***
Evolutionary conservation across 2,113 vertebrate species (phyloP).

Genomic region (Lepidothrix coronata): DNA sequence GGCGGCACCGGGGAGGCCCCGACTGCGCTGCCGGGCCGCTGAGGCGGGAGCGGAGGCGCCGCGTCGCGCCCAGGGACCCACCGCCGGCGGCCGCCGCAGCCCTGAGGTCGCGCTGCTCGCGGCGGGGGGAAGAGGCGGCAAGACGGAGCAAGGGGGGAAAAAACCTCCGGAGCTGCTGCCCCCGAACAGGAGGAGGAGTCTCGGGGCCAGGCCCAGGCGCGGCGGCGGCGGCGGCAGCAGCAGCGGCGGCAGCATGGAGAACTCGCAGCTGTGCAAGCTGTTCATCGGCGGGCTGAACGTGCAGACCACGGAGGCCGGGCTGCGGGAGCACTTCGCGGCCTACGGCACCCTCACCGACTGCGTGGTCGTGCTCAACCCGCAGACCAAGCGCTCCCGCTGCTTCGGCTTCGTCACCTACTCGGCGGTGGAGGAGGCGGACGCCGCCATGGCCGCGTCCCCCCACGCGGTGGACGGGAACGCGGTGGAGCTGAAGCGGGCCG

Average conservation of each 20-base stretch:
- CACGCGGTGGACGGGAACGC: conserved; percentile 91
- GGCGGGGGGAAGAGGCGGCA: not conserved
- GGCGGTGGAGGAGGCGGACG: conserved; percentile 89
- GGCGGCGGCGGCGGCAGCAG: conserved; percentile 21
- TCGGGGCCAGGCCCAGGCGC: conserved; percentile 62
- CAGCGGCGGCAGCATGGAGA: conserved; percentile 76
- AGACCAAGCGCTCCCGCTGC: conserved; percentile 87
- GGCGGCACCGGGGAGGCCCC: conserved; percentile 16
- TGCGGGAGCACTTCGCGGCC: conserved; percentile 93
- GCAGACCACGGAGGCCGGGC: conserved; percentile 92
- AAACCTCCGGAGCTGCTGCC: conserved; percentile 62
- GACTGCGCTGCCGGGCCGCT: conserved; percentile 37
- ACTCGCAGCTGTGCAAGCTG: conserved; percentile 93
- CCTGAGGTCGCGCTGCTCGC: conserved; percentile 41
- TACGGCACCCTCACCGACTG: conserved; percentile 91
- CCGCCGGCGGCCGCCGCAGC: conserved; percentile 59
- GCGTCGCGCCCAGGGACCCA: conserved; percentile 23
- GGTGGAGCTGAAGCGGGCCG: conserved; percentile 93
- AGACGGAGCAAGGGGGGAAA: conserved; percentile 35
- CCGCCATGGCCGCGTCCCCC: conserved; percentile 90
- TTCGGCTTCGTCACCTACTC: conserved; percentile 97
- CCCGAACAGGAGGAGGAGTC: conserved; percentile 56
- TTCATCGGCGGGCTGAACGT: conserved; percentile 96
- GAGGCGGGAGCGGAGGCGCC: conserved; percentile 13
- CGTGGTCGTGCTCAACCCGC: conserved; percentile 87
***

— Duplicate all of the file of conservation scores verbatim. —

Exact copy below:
Evolutionary conservation across 2,113 vertebrate species (phyloP).

Genomic region (Lepidothrix coronata): DNA sequence GGCGGCACCGGGGAGGCCCCGACTGCGCTGCCGGGCCGCTGAGGCGGGAGCGGAGGCGCCGCGTCGCGCCCAGGGACCCACCGCCGGCGGCCGCCGCAGCCCTGAGGTCGCGCTGCTCGCGGCGGGGGGAAGAGGCGGCAAGACGGAGCAAGGGGGGAAAAAACCTCCGGAGCTGCTGCCCCCGAACAGGAGGAGGAGTCTCGGGGCCAGGCCCAGGCGCGGCGGCGGCGGCGGCAGCAGCAGCGGCGGCAGCATGGAGAACTCGCAGCTGTGCAAGCTGTTCATCGGCGGGCTGAACGTGCAGACCACGGAGGCCGGGCTGCGGGAGCACTTCGCGGCCTACGGCACCCTCACCGACTGCGTGGTCGTGCTCAACCCGCAGACCAAGCGCTCCCGCTGCTTCGGCTTCGTCACCTACTCGGCGGTGGAGGAGGCGGACGCCGCCATGGCCGCGTCCCCCCACGCGGTGGACGGGAACGCGGTGGAGCTGAAGCGGGCCG

Average conservation of each 20-base stretch:
- CACGCGGTGGACGGGAACGC: conserved; percentile 91
- GGCGGGGGGAAGAGGCGGCA: not conserved
- GGCGGTGGAGGAGGCGGACG: conserved; percentile 89
- GGCGGCGGCGGCGGCAGCAG: conserved; percentile 21
- TCGGGGCCAGGCCCAGGCGC: conserved; percentile 62
- CAGCGGCGGCAGCATGGAGA: conserved; percentile 76
- AGACCAAGCGCTCCCGCTGC: conserved; percentile 87
- GGCGGCACCGGGGAGGCCCC: conserved; percentile 16
- TGCGGGAGCACTTCGCGGCC: conserved; percentile 93
- GCAGACCACGGAGGCCGGGC: conserved; percentile 92
- AAACCTCCGGAGCTGCTGCC: conserved; percentile 62
- GACTGCGCTGCCGGGCCGCT: conserved; percentile 37
- ACTCGCAGCTGTGCAAGCTG: conserved; percentile 93
- CCTGAGGTCGCGCTGCTCGC: conserved; percentile 41
- TACGGCACCCTCACCGACTG: conserved; percentile 91
- CCGCCGGCGGCCGCCGCAGC: conserved; percentile 59
- GCGTCGCGCCCAGGGACCCA: conserved; percentile 23
- GGTGGAGCTGAAGCGGGCCG: conserved; percentile 93
- AGACGGAGCAAGGGGGGAAA: conserved; percentile 35
- CCGCCATGGCCGCGTCCCCC: conserved; percentile 90
- TTCGGCTTCGTCACCTACTC: conserved; percentile 97
- CCCGAACAGGAGGAGGAGTC: conserved; percentile 56
- TTCATCGGCGGGCTGAACGT: conserved; percentile 96
- GAGGCGGGAGCGGAGGCGCC: conserved; percentile 13
- CGTGGTCGTGCTCAACCCGC: conserved; percentile 87